Friday, May 25, 2012

Sean McDevitt - The Wizard Murders

The Wizard Murders

By Sean McDevitt

Kindle Edition Available

Product Description (from Amazon)
The year is 1981. A small California town is rocked by a series of seemingly random -and increasingly violent- murders. An aging detective tries to capture the elusive killer- but with so few clues, can anyone stop the killing?

About the Author (from Amazon author page)
Sean McDevitt is a filmmaker, videographer, actor and -thanks to Amazon- published author.

His brand new full-length fictional crime novel, titled "THE WIZARD MURDERS", is now available for Amazon Kindle. It is a project that he has worked on -in one form or another- for nearly 30 years.

He is also the author of "The Velvet Sofa," which is based upon a never-before-published short story written by the author's late father, Dr. Steven J. McDevitt.
This biography was provided by the author or their representative.

O.Scarlett! Review by Tenya
*Special NOTE - Sean has revised this book recently, and I am looking forward to the re-read soon.
      A couple months ago I followed a Twitter link to a You Tube trailer for this book. The trailer is simple, but intriguing. My fifteen-year-old son watched over my shoulder and said that the trailer made him want to read the book (me too!). This is a big deal because that boy does NOT like to read ANYTHING. Now that I have it downloaded, he’s waffling… I guess he’s waiting for the movie.
       This is a short novel which I found easy to read in the midst of one of my mother’s far too infrequent visits and the presence of many extra family members in and out of my house. It took me about one week to read simply because I was very busy. Ordinarily, it would be an easy one or two sitting book. I did not have a problem keeping the plot and characters straight as I read in snatches here and there. That does not mean that the plot is overly simplistic; the plot is quite involved, truthfully.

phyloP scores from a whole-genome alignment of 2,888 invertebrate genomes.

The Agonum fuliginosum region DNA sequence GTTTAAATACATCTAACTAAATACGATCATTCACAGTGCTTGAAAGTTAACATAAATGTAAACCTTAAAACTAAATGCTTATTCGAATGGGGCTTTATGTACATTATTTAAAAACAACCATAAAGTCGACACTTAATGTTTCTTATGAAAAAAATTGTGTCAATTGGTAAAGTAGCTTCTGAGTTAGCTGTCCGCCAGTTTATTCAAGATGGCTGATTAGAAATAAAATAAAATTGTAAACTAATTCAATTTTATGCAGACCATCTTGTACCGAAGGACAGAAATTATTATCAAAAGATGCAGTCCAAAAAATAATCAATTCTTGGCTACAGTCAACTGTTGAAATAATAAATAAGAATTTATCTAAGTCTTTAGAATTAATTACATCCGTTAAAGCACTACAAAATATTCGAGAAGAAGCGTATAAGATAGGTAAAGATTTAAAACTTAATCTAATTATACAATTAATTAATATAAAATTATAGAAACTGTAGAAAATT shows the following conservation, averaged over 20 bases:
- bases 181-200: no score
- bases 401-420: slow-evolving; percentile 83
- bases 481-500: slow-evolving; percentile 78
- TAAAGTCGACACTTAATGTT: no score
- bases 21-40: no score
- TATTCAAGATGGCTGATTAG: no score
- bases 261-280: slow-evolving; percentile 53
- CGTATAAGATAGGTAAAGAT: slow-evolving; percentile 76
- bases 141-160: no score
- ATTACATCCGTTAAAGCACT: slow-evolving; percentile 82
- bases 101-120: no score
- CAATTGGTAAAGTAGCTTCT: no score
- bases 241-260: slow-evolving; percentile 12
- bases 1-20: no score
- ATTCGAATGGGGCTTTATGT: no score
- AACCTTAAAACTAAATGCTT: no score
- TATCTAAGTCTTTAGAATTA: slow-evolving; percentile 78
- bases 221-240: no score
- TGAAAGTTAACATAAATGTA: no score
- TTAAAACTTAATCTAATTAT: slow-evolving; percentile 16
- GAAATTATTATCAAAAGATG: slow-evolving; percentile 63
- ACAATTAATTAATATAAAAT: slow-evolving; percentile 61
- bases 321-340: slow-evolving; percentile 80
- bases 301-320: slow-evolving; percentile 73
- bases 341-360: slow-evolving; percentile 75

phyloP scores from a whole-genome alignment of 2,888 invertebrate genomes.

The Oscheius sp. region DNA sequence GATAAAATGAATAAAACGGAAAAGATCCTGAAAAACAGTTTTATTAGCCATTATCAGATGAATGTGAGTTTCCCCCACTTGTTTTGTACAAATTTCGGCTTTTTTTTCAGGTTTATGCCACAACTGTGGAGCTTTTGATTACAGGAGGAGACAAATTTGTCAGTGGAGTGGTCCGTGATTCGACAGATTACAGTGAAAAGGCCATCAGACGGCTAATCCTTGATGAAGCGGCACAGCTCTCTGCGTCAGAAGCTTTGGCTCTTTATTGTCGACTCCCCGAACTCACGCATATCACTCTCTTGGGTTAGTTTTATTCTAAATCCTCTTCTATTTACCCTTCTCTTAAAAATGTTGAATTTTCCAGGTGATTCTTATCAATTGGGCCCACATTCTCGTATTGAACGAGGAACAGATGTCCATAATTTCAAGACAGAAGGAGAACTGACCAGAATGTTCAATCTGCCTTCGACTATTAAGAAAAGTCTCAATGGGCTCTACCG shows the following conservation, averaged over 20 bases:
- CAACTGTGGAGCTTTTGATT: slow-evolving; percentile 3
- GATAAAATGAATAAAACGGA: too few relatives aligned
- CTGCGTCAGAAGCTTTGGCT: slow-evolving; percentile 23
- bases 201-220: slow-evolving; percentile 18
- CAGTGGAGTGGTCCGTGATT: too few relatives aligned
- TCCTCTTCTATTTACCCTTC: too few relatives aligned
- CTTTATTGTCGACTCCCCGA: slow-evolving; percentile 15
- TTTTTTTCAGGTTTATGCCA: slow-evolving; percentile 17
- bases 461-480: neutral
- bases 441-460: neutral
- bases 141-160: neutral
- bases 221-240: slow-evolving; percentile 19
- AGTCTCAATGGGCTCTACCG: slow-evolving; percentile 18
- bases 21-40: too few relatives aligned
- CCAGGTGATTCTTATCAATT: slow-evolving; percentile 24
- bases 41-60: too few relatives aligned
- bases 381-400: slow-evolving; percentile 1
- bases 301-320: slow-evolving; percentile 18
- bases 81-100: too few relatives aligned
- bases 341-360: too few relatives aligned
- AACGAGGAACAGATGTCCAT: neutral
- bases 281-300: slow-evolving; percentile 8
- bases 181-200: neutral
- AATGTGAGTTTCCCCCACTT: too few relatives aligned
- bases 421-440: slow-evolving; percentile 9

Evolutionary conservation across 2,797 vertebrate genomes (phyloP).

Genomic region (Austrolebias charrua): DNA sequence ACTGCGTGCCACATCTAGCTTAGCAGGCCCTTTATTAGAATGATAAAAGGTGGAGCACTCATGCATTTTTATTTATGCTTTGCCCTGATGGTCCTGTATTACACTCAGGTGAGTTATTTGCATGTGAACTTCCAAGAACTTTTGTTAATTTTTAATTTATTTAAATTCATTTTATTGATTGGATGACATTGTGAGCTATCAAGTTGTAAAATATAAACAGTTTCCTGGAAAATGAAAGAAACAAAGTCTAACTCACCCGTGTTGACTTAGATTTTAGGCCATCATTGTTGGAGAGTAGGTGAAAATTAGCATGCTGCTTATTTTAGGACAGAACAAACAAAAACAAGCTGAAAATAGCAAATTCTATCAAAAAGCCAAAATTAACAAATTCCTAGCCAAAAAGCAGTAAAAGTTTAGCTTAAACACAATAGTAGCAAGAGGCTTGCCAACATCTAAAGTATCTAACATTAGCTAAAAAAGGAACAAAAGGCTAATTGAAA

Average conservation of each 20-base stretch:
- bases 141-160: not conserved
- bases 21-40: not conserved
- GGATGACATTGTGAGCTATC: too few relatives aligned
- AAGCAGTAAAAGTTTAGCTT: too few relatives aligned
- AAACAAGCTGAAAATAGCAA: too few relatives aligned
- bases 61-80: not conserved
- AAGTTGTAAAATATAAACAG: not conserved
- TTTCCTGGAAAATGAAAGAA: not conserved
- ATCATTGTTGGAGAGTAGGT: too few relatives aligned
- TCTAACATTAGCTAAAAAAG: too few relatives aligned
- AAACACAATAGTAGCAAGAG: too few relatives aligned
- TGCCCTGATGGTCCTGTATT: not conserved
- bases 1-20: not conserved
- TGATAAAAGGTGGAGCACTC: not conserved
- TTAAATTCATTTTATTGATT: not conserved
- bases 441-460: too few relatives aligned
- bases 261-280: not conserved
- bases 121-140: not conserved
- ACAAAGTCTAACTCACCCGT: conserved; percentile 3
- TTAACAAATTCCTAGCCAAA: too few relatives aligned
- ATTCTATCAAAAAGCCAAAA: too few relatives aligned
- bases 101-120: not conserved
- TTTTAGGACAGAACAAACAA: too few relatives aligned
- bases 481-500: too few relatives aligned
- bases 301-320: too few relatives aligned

I did struggle a bit with the present-tense in which the author chose to write. After about half way through the book, however, I was captured enough by the story to not notice it any longer. It did feel as if I was reading a script or a police report, which could be considered a genius device by McDevitt that really places the reader almost literally within the pile of paperwork heaped upon the desk of the police detective who is the main character.

When a small, southern California town is sent into a tailspin over a young girl’s murder, aging detective Andy Pitt must try to follow the strange series of clues left by the killer before he claims his next victim. In the wake of the ensuing murders, Pitt, along with his partner Clarence and a bubble-gum-chewing secretary, scramble to discover the secret behind the only real evidence they have – the strange paintings of a wizard at each crime scene. Deciphering cryptic clues and reading star charts is not what Pitt has in mind for this stage of his life; he planned to be sitting in a cabin somewhere in Maine – finally retired from police work. But, when the police chief is diagnosed with cancer, the burden of keeping the little town secure falls squarely on Andy’s shoulders.